This world tiger’s day is celebrated yearly with the theme “Their Survival is in our hands”. The significance of this day is to create awareness of the declining tiger population and conserving tigers globally. The international day has so much importance because according to the World Wildlife Fund (WWF), currently, there are only 3900 wild tigers globally. From the beginning of the 20th century, around 95% of the tiger population has been lost in various activities like poaching. Thus, in the year 2010, at the St. Petersburg Declaration, tiger range countries have resolved to double the number of tigers by 2022.

Reasons For Decline In Tigers Population

Poaching and illegal trade

Poaching of tiger happens as there is a huge demand for each body part of the tiger from whiskers to its tail.

Habitat loss

The tiger habitats have encroached in a big way. Humans have cut down the forest area for purposes like agricultural lands, timber and create enough living space. The cutting of forest has led to a 93% loss of tigers’ natural habitat, hence lowering the chances of survival. It has led to the conflict between humans and tigers, competing for their own spaces.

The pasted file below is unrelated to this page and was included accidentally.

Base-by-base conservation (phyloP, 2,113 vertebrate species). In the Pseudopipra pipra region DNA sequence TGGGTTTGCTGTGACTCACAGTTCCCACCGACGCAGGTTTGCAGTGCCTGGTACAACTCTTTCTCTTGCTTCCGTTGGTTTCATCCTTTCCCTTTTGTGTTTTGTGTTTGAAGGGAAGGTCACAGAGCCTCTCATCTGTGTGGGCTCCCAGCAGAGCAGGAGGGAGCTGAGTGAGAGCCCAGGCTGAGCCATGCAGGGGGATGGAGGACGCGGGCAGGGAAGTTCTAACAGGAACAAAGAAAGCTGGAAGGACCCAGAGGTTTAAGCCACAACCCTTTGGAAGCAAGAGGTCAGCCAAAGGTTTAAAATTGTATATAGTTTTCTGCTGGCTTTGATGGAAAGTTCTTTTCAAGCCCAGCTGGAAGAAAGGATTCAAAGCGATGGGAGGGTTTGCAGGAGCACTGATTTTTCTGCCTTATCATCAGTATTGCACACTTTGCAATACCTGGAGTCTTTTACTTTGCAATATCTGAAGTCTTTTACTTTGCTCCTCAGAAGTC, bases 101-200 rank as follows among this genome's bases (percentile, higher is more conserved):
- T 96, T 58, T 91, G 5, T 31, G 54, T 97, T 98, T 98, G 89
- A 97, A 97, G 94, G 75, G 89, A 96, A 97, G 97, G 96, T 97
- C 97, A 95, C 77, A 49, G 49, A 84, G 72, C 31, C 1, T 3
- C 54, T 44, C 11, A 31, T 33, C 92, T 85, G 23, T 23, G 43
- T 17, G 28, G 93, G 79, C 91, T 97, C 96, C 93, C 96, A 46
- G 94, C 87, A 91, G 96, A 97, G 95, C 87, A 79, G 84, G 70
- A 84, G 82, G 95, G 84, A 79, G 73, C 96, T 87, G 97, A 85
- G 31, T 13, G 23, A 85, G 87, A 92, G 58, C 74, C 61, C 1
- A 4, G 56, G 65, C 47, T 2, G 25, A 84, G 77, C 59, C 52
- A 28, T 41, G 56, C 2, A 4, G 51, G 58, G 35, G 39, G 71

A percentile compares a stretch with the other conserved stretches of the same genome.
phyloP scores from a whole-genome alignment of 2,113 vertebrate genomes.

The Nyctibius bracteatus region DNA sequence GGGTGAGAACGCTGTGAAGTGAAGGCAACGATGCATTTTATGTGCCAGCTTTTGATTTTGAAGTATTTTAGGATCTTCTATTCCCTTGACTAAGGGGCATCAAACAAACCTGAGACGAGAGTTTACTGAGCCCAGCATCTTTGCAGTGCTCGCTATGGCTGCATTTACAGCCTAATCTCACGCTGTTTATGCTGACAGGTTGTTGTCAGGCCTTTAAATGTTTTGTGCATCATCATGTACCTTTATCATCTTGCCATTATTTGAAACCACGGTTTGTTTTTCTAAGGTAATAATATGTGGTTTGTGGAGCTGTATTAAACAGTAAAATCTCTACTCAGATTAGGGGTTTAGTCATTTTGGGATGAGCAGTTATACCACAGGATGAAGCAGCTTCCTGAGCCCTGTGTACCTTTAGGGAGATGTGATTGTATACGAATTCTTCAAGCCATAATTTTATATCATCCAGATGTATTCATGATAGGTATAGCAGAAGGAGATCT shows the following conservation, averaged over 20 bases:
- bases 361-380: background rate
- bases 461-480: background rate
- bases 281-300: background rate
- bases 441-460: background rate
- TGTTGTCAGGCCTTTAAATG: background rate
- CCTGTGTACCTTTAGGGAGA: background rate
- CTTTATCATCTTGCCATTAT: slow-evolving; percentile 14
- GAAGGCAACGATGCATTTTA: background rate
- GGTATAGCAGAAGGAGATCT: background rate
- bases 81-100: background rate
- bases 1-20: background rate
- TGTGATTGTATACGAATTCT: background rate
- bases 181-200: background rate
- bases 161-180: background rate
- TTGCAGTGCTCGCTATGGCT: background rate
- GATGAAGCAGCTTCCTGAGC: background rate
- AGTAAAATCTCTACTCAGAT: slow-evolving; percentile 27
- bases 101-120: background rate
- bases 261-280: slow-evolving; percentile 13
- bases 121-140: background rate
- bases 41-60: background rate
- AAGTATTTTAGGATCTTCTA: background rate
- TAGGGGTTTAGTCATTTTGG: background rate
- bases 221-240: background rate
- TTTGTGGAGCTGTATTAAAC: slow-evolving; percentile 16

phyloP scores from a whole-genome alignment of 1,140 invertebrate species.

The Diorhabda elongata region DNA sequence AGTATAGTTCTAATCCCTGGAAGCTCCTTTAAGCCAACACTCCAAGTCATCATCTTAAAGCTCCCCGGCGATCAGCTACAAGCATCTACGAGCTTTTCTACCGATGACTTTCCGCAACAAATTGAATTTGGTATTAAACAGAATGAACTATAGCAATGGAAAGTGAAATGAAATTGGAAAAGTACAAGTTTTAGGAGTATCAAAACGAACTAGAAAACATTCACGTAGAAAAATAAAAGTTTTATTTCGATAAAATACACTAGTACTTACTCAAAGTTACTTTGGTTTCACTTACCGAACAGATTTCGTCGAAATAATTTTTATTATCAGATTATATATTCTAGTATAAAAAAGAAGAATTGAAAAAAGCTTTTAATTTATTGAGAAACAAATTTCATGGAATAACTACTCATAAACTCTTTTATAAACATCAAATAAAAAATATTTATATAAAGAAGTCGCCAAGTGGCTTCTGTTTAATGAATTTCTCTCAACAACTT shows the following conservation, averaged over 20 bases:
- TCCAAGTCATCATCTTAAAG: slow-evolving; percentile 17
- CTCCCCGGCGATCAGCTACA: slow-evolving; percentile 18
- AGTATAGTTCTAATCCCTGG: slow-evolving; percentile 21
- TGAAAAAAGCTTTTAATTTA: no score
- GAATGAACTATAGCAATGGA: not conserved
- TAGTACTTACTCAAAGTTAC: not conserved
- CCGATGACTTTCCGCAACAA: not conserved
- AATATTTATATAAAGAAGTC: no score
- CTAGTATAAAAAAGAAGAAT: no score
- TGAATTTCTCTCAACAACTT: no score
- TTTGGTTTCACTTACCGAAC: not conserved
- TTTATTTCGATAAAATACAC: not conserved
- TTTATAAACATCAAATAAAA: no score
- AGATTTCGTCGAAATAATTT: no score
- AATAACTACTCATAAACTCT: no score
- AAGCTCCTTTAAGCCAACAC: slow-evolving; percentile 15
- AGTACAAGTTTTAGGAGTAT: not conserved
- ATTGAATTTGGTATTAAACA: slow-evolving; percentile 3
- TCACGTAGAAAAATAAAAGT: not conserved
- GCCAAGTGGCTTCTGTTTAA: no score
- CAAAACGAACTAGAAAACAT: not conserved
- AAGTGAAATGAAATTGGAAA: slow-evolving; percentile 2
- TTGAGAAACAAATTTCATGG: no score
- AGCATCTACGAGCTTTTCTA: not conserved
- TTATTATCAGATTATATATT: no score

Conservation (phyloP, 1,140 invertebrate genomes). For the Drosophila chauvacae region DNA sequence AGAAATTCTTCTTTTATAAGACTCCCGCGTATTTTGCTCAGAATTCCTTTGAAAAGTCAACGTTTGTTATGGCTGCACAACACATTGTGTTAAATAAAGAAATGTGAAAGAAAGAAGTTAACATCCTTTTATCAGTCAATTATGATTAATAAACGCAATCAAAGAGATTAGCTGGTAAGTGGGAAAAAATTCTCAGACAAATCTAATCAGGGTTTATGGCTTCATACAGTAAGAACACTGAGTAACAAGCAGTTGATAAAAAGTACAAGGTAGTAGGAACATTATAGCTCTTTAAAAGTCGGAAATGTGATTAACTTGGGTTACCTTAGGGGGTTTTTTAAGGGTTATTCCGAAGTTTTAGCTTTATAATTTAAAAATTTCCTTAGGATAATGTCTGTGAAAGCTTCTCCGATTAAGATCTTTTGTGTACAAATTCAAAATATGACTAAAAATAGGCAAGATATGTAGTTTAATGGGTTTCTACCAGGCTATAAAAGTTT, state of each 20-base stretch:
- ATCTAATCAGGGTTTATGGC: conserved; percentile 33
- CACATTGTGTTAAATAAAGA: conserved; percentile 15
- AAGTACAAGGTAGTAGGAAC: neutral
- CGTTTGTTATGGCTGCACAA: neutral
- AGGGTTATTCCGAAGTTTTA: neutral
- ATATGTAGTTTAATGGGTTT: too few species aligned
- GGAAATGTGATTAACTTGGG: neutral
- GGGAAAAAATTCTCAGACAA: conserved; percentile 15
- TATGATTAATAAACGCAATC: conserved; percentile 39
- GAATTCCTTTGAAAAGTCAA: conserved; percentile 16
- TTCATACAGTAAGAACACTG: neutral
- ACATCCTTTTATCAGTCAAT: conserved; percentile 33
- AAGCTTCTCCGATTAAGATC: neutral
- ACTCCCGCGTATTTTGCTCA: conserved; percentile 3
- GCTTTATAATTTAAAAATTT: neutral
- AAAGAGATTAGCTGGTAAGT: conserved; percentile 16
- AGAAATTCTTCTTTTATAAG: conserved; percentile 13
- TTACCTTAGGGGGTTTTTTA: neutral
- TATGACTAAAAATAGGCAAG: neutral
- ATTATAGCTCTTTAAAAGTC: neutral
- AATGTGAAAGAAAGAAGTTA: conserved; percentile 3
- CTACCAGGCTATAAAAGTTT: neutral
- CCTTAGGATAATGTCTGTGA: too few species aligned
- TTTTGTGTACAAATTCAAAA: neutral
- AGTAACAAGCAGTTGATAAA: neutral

Climate changes

 Rising sea levels are wiping out the Sundarbans, the largest tiger habitat of Royal Bengal Tigers.

Different Ways To Conserve Tigers

Conserve natural habitats

 Let us not cut down the forests for our needs. Let us help save forests hence saving the natural habitat for tigers.

Control Climate changes

 Lets us make efforts to control the climatic changes. It will not be wise of us to drive it from bad to worse. This increase in heat is melting the ice, eventually raising the sea levels. This increase in the sea levels is wiping out the Sundarbans. Controlling the climatic changes will help us save Sundarbans, the largest habitat for the Royal Bengal tigers.


Wildlife Sanctuaries are bigger spaces, and when amongst nature, tigers are much at home than being caged in a zoo. Hence encourage more sanctuaries and natural reservoirs.

About the Author: Batul Shabbir is an environmental engineering graduate and  a green blogger.